A small company near Paris has pioneered technology which can "turn water into gold." Other precious metals such as platinum, palladium and rhodium can also be extracted using the same methods.
Magpie Polymers, based 80 kilometers southeast of Paris, has developed the technology from a procedure perfected by the prestigious Swiss Ecole Polytechnique in 2007.
The process uses tiny pellets of plastic resin though which waste water is pumped. Gold, platinum and other precious metals gradually stick to the pellets and are in this way separated from the waste water.
A single liter of this patented resin can treat five to ten cubic meters of waste water and recover 50 to 100 grams of precious metal, which according to Magpie is equivalent to 3,000 to 5,000 euro in value.
Dutchman Steve van Zutphen, who co-founded Magpie Polymers last year with Frenchman Etienne Almoric, explained to Agence France-Presse, “We leave only a microgram per liter; it’s the equivalent of a sugar lump in an Olympic swimming pool.”
Precious metals are contained in small amounts in many everyday products, such as mobile phones and catalytic converters. But once these objects are scrapped, the problem lies in retrieving the particles of precious metals.
Once they have been separated and crushed, some industrial waste products have to be dissolved with acid in water. Then the metals in the water have to be recovered, regardless of their value.
“What is complicated is the amounts are infinitesimal, so hard to recover,” Van Zupten explained.
“There are many technologies to get metal from water that have existed since the nineteenth century. But there comes a moment when existing technologies are no longer effective, or become too expensive,” he continued.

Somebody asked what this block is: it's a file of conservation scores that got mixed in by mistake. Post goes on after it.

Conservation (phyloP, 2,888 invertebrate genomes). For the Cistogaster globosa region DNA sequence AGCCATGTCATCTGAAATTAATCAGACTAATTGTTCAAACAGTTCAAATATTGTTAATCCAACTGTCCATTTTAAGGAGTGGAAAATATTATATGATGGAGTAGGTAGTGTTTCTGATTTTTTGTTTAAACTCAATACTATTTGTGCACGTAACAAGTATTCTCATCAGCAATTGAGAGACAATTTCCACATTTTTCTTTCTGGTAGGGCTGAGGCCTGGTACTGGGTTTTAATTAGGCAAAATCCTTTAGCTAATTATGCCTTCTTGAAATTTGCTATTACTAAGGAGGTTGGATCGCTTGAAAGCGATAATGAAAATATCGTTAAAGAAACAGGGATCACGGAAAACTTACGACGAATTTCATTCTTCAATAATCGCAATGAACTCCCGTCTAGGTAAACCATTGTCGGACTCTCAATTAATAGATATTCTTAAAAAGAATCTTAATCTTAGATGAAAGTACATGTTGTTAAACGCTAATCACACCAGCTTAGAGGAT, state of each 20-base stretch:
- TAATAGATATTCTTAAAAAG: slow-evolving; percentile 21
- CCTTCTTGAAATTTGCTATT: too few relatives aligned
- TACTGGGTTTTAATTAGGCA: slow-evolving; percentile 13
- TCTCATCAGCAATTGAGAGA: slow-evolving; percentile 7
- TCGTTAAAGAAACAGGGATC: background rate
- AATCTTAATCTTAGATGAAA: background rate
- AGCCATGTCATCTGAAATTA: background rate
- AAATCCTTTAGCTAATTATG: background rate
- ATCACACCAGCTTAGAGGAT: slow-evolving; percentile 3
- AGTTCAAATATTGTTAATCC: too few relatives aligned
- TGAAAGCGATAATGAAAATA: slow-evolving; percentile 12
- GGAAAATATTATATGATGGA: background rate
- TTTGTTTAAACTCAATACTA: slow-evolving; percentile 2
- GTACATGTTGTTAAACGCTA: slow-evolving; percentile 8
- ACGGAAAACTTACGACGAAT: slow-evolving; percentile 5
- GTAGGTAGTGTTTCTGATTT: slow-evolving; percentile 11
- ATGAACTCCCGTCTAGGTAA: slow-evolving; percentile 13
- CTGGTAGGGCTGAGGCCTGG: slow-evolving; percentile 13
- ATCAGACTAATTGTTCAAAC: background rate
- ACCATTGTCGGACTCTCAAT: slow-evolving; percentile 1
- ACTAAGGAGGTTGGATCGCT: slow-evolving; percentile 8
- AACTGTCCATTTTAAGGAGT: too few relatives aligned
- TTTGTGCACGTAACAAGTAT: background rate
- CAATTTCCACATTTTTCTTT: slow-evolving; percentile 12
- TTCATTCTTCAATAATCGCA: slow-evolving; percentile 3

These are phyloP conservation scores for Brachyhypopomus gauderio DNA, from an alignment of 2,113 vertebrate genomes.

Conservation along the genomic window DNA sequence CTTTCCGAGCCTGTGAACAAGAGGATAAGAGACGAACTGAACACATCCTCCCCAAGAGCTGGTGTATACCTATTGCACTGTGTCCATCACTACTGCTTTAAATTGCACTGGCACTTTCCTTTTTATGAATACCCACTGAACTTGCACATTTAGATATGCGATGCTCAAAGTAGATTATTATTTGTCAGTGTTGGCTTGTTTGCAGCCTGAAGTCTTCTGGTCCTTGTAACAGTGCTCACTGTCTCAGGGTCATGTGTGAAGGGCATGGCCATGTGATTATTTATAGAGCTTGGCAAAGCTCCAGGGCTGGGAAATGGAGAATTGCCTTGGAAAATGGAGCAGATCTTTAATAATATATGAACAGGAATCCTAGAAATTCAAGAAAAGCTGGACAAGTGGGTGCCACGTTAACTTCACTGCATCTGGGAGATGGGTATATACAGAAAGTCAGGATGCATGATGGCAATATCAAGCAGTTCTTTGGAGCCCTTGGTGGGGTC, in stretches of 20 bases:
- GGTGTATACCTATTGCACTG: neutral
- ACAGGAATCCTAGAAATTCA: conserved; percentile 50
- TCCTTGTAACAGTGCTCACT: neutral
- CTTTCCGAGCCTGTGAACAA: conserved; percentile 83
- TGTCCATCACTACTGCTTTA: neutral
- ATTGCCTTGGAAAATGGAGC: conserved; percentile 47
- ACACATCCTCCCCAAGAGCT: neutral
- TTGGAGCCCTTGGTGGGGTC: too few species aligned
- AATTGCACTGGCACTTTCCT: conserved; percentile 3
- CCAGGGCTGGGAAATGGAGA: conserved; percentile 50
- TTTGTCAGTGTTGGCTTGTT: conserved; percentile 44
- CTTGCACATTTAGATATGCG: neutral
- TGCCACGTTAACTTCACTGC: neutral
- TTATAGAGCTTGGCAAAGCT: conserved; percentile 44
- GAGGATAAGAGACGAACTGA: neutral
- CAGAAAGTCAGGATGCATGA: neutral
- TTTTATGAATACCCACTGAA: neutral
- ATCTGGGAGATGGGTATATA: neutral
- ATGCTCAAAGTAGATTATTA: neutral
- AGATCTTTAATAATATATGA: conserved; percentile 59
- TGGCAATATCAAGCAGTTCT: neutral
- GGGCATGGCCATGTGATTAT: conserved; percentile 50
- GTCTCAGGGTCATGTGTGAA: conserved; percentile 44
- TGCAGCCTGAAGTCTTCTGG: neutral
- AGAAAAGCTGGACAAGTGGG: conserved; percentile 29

The entrepreneurs are already looking to the “refining” market – specialists in the recovery of precious metals, like the Anglo-French company Cookson-clal.
But they are also hoping their technology may be of interest to mining firms or large water treatment companies such as the French Suez Environment.
As demand for precious metals increases, combined with increasing shortages – platinum mines are becoming exhausted and half the platinum used worldwide is already recycled – prices have soared. Their timing could not be better.
Magpie’s innovative technology can also be used to leach out harmful but more common metals such as lead, cobalt or copper. But as of yet, nobody wants to pay for metals like these.
However, tougher environmental standards, which would further tighten the rules for the recovery of waste metal, could further add strength to Magpie’s business.
The ambitious new company has just taken on six staff, and hopes for a turnover of nearly a million euro next year and 15 million more in four years’ time.